Monday, August 9, 2010

Cured coho salmon roe and botargo

The sockeye and coho are running in full swing now. So along with fresh salmon everyday, comes my little friend. Roe! Cured a little tonight to bring up to dawson city to share with some friends this coming weekend. I also dry cured one whole sack for slicing.

Botargo is a Italian pantry staple and is made by curing the whole roe sack with salt, turning it daily till moisture is removed, rolled up like a sausage and shaved like salumi. Cause its such a little sack of eggs that im doing, I can do the whole process in a couple days. I also like to cold smoke my botargo Once cured and dried you can use it on anything you like, pizza, grilled cheese sandwich, pastas, taramasalata- a Greek specialty, sushi, alone or in a sauce etc.. I will post pics of the process and finished product in a couple days. ish...

To cure the roe I do as follows. There is lots of different ways to do it, I like this way cause it does not take away from the flavor of the roe.

I make a strong brine.

250g of salt to 1000g of water

I remove the membrane and veins from the eggs and place in the chilled brine for 10-15 minutes or until cured. they go a little transparent as they cure, err on the side of a little less time than a little more time. The best cured roe is not salty at all so be careful.

Rinse and drain them over night.

Store in a clean glass jar till used. There good for a couple of weeks done like this. Eat as much as you can and feel proud to live in Yukon where this hidden gem is often neglected.

This mornings load into the cold smoker. Venison strip loins, apricots, maple syrup and salt


  1. Jeffery that looks fantastic... even though I've never tried salmon roe, I bet it's tasty. You have it made up there. So many "gems" to harvest in your area. That's great... :)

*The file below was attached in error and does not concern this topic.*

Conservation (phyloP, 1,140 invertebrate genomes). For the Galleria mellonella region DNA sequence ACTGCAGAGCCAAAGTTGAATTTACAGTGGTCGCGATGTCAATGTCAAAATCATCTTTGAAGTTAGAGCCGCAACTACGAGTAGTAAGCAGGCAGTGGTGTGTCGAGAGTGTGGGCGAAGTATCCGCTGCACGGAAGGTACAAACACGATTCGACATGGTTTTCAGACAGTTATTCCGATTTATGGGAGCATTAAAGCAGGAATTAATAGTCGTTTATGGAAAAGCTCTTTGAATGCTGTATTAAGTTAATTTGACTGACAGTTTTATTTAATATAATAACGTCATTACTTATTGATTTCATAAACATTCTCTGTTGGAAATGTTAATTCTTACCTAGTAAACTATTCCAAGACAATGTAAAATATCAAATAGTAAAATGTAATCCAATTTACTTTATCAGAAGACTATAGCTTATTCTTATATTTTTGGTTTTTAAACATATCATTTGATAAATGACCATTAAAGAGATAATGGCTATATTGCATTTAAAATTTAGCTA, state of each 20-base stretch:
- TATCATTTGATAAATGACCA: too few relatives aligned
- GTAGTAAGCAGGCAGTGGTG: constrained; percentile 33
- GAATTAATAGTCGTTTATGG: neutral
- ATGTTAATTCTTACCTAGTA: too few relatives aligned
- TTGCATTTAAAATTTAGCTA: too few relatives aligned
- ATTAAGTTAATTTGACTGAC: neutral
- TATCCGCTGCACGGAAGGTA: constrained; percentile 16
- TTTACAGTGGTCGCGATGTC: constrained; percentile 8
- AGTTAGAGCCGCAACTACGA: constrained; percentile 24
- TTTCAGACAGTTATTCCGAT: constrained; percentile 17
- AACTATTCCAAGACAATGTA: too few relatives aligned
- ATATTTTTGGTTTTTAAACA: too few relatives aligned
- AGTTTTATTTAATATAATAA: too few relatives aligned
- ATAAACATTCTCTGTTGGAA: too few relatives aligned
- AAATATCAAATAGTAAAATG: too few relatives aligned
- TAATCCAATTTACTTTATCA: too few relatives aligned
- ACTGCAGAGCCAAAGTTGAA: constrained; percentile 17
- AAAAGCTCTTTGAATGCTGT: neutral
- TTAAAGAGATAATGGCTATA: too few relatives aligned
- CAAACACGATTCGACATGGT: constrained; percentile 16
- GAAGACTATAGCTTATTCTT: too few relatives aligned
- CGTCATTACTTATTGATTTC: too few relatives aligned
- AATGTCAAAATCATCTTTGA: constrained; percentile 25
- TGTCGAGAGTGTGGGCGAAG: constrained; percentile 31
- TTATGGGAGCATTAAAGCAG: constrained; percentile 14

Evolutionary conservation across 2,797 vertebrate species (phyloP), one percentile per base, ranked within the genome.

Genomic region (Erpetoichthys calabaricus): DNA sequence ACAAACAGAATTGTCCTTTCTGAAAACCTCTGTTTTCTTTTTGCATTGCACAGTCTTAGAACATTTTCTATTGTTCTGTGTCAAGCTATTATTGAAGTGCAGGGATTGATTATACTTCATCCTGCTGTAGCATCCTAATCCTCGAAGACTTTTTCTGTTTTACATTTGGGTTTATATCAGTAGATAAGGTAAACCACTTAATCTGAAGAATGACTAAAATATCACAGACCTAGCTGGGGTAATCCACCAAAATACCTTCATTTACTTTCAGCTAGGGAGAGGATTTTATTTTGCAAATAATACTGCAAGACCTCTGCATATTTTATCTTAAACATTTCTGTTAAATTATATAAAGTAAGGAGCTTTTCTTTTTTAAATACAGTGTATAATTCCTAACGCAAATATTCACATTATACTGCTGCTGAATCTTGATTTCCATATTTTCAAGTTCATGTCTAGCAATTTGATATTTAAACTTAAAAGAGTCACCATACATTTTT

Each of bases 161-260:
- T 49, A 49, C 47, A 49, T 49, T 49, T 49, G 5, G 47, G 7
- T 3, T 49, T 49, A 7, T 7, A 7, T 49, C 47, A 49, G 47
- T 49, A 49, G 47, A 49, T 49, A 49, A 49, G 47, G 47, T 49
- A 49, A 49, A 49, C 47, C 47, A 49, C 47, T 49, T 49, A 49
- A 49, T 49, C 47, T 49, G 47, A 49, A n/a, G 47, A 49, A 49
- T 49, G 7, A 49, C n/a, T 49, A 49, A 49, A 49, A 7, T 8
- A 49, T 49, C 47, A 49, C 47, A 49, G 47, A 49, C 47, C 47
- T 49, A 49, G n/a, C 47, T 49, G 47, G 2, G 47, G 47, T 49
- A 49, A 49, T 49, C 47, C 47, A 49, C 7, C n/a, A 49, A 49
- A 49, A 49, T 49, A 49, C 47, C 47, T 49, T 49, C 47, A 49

2. Thx cowgirl! I try to take advantage of as much as I can during our quick warm season. Still jealous of my southern friends come November though! :)

  3. Jeff, you are making my mouth water because I haven't had smoked salmon roe in many years, and my eyes water because I am in Dawson and you are not my friend.

  4. Bill, the roe that I cured for caviar is not smoked only the botarga is smoked.(sampled some today.....yum) The caviar has aged for 2 days now and is phenomenal! It will not last long this weekend. Never know, our paths may cross some day. Its a small Territory. lol

  5. Hi Jeffrey. So we caught coho salmon yesterday at Vedder River by Chilliwack(British Columbia). Got some good eggs from it they are the size if peas almost. I removed them from the membrane and took out all the veins inside and I did as you said. I soaked them in the cold salt water solutions 250g for 1litre. I left them in there for about 90 mins though. I rinsed them and now drying them overnight. Any suggestions on better drying techniques? Someone suggested laying them single layer on a newspaper would be best. I am using paper towel instead. I used all the eggs I got but not sure how they'll turn out. Would I have been able to freeze the sacks with the egss in them instead or is it best never to freeze them? I will comment again in a couple of days with the outcome. Thanks. Adeel Salim, Vancouver Canada

  6. Hi Adeel.
    Congrats on your coho salmon fishing. I personally like the pea sized roe better for eating. They will dry faster on a single layer of paper towel for sure, but be careful they don't stick to the paper towel! Check them every so often and when they look pretty dry remove the paper towel and let them finish drying on a plastic or stainless steel sheet pan. I use a fine mesh strainer and keep them over a bowl drip draining till almost dry then transfer them to another vessel to finish drying. I move them around to get as much moisture out as possible.

    As far as freezing goes, once its frozen you can still use it for cooking, but you can't cure them. There structure will have changed during the freeze thaw and they become mushy. I usually dry cure whole sacs for botargo if I'm not going to use or eat them soon. If you leaned towards a longer brine time, your roe may be a bit on the salty side, but will last much longer when jarred.

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